Connection 136 (from lead 132 in FIG. 2 d to LC 530 in FIG. 2 b) allows similar “loop back” of incoming data to output pins of the device. Use of this “loop back” routing allows the user to test the operation of elements such as input driver 110, CDR circuitry 130, and output driver 540. If test data from external circuitry is transmitted through this loop back and returned to the external circuitry error-free, then the elements in this loop should be operating satisfactorily. Again, this “loop back” routing is typically only used temporarily, i.e., during a test mode phase of operation of the device. This “loop back” routing is selected by causing LC 530 to temporarily output the signal it receives via lead 136, rather than outputting the signal it receives from lead 522.
Connections 514 (from leads 512 in FIG. 2 b to LCs 160 in FIG. 2 d) provide another “loop back” routing for use in testing a different subset of the elements (generally those to the left of leads 514 in FIGS. 2 a-2 d). Again, this routing is typically only used temporarily and is selected by causing LCs 160 to temporarily pass the signals from leads 514, rather than passing the signals from leads 152.
Still another “loop back” type of routing for testing is provided by leads 464 (from leads 462 in FIG. 2 a to LCs 240 in FIG. 2 c). This allows testing of still another subset of the elements (generally those to the left of leads 464 in FIGS. 2 a and 2 c). This “loop back” routing is used like any of the other “loop back” routings described above (i.e., by causing LCs 240 to temporarily pass signals from leads 464 to leads 242).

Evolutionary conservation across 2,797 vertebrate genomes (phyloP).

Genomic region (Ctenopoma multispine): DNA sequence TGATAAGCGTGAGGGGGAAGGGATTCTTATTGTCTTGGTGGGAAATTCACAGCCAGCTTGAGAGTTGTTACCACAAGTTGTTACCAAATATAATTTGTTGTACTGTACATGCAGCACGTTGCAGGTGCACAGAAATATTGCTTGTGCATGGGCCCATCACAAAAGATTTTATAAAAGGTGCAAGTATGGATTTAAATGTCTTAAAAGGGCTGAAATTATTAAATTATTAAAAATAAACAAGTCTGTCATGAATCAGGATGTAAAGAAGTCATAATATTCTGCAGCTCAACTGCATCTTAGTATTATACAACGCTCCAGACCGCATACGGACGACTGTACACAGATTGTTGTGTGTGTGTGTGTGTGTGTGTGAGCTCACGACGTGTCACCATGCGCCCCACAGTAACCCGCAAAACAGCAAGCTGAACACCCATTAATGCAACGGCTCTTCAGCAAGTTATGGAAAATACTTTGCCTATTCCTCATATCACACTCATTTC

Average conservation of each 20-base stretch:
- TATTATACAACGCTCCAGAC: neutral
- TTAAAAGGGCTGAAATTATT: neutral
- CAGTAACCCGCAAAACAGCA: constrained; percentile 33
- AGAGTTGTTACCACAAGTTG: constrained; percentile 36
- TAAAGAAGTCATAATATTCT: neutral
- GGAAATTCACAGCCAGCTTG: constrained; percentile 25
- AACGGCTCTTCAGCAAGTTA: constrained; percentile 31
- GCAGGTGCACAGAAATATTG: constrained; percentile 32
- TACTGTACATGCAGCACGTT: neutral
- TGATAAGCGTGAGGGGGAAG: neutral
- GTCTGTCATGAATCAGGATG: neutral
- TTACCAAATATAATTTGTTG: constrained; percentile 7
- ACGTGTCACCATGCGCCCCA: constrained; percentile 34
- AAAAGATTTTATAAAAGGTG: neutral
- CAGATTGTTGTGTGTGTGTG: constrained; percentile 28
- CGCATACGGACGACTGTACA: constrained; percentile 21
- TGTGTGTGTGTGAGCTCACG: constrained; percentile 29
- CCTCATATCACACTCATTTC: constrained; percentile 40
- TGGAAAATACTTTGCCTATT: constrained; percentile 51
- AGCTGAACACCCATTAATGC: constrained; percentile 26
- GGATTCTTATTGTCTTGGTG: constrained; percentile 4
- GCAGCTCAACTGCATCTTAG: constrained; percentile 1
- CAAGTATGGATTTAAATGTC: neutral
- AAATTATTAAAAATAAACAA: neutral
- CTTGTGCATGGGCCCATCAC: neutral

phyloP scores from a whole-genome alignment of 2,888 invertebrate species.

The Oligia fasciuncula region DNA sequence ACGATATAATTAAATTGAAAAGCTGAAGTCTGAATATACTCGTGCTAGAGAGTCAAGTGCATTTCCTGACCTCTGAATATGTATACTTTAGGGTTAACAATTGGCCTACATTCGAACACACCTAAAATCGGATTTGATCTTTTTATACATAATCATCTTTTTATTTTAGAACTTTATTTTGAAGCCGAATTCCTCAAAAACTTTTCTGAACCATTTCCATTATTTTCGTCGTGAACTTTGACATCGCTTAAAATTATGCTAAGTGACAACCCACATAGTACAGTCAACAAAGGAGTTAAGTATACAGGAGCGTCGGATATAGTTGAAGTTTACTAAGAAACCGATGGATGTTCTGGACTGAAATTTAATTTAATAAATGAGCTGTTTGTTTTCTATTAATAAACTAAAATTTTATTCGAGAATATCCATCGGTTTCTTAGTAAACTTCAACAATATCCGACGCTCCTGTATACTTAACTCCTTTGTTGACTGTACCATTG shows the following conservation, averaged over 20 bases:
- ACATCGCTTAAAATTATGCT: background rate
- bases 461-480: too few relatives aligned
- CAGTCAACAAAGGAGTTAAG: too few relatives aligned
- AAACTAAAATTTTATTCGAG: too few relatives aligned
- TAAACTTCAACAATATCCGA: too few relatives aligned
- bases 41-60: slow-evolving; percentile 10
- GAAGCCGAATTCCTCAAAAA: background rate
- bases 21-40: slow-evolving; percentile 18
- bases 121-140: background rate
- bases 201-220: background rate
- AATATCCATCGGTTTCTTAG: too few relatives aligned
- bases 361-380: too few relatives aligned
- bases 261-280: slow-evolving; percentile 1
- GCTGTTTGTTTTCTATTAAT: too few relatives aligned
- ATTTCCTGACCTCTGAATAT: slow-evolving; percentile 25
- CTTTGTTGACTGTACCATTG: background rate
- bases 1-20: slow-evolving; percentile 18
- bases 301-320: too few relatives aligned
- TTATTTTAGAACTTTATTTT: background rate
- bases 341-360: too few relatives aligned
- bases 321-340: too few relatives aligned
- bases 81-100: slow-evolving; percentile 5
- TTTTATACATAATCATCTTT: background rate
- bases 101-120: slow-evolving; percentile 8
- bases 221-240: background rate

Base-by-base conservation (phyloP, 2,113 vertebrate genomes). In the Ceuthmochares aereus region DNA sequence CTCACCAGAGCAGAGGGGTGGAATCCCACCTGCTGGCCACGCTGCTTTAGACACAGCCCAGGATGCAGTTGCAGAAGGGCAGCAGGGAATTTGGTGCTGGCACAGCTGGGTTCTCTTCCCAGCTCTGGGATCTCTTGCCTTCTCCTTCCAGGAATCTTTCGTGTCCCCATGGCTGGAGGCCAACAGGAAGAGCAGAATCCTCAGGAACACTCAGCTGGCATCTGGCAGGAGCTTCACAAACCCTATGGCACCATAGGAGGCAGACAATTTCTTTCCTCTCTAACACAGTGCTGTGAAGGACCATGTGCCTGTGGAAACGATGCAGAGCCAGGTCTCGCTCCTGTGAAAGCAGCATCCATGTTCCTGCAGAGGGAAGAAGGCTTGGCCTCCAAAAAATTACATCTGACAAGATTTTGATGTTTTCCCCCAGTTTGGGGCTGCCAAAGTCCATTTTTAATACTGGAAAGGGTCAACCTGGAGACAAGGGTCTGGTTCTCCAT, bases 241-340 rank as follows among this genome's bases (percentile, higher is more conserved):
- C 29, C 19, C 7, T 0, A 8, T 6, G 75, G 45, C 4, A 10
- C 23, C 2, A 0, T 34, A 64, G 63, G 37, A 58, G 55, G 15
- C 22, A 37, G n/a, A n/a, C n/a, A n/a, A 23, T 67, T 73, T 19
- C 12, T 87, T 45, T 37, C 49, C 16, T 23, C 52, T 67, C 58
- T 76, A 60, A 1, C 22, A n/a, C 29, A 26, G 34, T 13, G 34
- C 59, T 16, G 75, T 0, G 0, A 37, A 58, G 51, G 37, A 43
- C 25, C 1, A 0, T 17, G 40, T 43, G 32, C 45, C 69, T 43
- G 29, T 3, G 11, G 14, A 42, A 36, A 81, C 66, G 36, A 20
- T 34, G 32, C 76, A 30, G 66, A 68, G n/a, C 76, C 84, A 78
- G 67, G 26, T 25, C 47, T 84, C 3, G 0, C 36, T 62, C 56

Leads 264 (from leads 262 in FIG. 2 c to LCs 430 in FIG. 2 a) provide yet another “loop back” type of routing for testing. This routing generally allows testing of elements to the right of leads 264 in FIGS. 2 a-2 d. It is typically used temporarily—when testing is desired—by temporarily causing LCs 430 to pass signals from leads 264 to leads 432.
Several other elements are provided to facilitate testing of various aspects of the circuitry. These include PRBS verifier circuitry 180 (FIG. 2 d), self test verifier circuitry 290 (FIG. 2 c), self test generator circuitry 420 (FIG. 2 a), and PRBS generator circuitry 470 (FIG. 2 a). As mentioned earlier, PRBS stands for “pseudo-random bit sequence.”
Considering first PRBS generator circuitry 470 (FIG. 2 a), this circuitry automatically generates a pseudo-random sequence of bits when this type of test is desired. As indicated in FIG. 2 a, circuitry 470 uses the TX_REF_CLK signal (see FIG. 2 b) as a clock signal. LCs 480 are then temporarily enabled to pass the output signals of circuitry 470 rather than the signals on leads 462. The output signals of circuitry 470 can be looped back to PRBS verifier circuitry 180 (FIG. 2 d) via elements 510, 512, 514, 160, 162, 170, 172, and 176. Alternatively, the loop back employing more elements and including lead 524 can be used. If circuitry 180 receives the signals that would be expected to result from operation of circuitry 470 and proper operation of the intervening elements, then the intervening elements are operating properly. Circuitry 180 indicates proper or improper operation via the signal on lead 182. Circuitry 180 also supplies a control/status signal to circuitry 170 via lead 184. As indicated in FIG. 2 d, circuitry 180 uses the RCVD_CLK signal output by PLC 310 (FIG. 2 d) as a clock signal.